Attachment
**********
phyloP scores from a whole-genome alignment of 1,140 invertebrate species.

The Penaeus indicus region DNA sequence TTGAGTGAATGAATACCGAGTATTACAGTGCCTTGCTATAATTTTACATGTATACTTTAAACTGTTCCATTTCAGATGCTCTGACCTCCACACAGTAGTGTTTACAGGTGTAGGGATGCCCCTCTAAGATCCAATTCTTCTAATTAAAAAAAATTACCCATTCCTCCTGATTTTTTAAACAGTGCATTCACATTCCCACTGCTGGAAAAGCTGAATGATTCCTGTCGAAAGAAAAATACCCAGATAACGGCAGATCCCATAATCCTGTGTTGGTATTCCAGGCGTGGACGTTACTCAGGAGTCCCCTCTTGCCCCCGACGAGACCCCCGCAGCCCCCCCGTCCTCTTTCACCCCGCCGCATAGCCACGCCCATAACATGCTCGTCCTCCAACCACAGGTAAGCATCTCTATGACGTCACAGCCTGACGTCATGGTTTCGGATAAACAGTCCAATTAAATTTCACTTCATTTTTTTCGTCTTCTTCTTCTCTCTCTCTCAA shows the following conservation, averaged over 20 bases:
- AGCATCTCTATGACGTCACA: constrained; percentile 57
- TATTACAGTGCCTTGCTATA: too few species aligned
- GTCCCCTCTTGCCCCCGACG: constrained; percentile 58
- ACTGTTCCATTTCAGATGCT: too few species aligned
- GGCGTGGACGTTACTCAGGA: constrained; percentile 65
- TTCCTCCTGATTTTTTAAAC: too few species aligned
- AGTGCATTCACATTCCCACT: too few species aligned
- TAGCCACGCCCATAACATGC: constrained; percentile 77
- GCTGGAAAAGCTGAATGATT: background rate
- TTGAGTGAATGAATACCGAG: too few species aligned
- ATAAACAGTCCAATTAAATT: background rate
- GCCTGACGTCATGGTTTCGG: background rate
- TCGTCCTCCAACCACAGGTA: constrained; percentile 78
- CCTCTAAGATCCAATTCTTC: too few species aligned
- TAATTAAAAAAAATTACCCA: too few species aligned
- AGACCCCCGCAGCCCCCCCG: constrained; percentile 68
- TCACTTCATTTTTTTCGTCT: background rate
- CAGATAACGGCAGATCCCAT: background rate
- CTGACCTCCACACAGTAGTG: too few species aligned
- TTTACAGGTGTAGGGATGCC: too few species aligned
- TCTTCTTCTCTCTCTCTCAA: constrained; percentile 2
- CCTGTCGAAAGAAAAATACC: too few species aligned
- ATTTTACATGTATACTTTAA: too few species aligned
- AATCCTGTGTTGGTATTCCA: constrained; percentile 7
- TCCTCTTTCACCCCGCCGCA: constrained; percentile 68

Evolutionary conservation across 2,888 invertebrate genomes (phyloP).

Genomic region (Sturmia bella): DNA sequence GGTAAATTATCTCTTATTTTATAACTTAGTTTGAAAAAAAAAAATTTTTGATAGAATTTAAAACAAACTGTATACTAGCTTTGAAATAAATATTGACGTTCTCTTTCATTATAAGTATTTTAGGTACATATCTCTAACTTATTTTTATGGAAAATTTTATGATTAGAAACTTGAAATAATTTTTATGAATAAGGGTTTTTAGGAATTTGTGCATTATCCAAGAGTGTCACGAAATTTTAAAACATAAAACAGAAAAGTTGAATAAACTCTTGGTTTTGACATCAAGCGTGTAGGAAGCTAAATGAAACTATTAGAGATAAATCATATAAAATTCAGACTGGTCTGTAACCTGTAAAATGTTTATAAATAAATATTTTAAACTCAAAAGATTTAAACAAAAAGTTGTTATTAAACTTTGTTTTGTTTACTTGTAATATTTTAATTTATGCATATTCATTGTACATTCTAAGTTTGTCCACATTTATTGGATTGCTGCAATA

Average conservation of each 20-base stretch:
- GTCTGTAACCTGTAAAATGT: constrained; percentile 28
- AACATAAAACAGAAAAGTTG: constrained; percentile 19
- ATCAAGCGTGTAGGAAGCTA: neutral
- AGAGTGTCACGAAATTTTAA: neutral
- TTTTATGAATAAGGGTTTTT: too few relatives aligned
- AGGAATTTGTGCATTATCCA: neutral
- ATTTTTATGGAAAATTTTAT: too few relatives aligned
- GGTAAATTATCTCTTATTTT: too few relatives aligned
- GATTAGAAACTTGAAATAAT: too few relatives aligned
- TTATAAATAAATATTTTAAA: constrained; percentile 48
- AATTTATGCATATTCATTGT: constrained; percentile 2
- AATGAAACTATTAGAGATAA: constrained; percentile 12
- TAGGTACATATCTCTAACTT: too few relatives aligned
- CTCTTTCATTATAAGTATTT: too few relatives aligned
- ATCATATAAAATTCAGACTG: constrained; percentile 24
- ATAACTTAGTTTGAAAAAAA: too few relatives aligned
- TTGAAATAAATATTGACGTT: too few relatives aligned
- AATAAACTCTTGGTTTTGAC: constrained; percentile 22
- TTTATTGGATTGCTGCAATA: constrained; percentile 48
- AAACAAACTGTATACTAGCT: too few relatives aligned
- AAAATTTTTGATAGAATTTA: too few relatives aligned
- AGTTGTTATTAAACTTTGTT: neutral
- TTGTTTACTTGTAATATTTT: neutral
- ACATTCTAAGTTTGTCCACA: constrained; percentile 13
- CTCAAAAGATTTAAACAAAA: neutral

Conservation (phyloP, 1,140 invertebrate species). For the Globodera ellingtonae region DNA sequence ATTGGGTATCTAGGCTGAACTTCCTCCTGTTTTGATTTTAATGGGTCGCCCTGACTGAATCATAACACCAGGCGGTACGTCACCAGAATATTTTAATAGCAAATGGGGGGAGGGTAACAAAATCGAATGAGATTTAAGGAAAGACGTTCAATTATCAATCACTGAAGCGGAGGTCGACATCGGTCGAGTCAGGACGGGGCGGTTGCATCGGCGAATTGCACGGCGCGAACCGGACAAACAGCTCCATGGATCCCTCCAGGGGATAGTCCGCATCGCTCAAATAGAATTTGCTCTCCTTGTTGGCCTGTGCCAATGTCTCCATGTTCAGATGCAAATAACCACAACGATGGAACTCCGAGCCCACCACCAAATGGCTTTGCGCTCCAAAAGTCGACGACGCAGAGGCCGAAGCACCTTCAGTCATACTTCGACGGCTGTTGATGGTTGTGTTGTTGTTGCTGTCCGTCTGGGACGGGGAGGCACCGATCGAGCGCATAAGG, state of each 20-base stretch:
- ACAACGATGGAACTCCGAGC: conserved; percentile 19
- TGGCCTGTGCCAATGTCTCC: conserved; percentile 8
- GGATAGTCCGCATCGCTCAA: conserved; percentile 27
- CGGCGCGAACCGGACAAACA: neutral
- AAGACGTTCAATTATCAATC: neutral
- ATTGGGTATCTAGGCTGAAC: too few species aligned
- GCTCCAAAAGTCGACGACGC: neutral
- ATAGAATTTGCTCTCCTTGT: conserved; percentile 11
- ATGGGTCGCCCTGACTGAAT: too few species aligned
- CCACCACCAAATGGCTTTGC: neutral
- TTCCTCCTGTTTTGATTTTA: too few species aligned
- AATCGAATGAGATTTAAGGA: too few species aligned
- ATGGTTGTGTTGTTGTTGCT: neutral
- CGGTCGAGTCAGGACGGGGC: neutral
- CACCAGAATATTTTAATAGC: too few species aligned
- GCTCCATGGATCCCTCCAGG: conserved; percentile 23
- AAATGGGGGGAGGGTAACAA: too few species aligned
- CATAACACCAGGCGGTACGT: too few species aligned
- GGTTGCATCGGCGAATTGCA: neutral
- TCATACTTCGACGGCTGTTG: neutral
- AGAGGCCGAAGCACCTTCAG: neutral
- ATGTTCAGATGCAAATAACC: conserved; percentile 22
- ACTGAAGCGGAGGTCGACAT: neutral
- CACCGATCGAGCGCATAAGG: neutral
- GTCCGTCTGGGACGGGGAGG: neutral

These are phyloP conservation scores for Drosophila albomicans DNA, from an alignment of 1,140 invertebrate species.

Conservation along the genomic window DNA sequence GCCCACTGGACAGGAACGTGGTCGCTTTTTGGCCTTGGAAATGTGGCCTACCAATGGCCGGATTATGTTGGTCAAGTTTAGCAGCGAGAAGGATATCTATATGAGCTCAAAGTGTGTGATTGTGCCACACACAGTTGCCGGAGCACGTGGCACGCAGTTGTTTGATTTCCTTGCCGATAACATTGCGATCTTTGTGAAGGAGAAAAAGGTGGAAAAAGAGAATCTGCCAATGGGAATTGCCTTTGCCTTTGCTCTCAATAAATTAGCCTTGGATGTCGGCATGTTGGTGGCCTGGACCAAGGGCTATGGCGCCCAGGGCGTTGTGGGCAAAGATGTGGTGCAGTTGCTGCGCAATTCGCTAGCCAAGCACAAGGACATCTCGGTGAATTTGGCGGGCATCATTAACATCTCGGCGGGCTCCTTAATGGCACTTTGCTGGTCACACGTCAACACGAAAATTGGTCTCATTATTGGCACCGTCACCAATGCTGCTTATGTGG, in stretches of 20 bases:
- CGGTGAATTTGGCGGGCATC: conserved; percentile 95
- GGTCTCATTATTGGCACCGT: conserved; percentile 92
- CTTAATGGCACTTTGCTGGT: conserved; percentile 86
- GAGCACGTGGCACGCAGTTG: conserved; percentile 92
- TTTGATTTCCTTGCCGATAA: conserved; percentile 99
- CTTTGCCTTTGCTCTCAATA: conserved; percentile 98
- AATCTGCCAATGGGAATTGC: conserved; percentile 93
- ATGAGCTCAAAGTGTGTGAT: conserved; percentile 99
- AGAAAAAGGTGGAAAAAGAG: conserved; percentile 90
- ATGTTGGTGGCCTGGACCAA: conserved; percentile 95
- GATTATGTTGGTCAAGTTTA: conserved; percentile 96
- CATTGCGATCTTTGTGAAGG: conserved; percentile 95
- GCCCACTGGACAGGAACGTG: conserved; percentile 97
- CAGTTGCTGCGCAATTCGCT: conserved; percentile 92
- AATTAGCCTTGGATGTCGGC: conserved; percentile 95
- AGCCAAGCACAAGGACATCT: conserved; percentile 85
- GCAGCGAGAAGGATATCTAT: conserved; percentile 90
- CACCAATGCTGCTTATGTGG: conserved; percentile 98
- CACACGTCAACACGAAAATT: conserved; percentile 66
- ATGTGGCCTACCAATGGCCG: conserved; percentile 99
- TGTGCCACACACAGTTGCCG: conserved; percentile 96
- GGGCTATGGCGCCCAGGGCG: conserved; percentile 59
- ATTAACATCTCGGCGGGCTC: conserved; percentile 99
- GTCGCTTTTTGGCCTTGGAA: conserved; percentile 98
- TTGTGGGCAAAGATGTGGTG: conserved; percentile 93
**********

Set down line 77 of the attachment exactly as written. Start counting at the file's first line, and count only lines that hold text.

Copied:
- AGAGGCCGAAGCACCTTCAG: neutral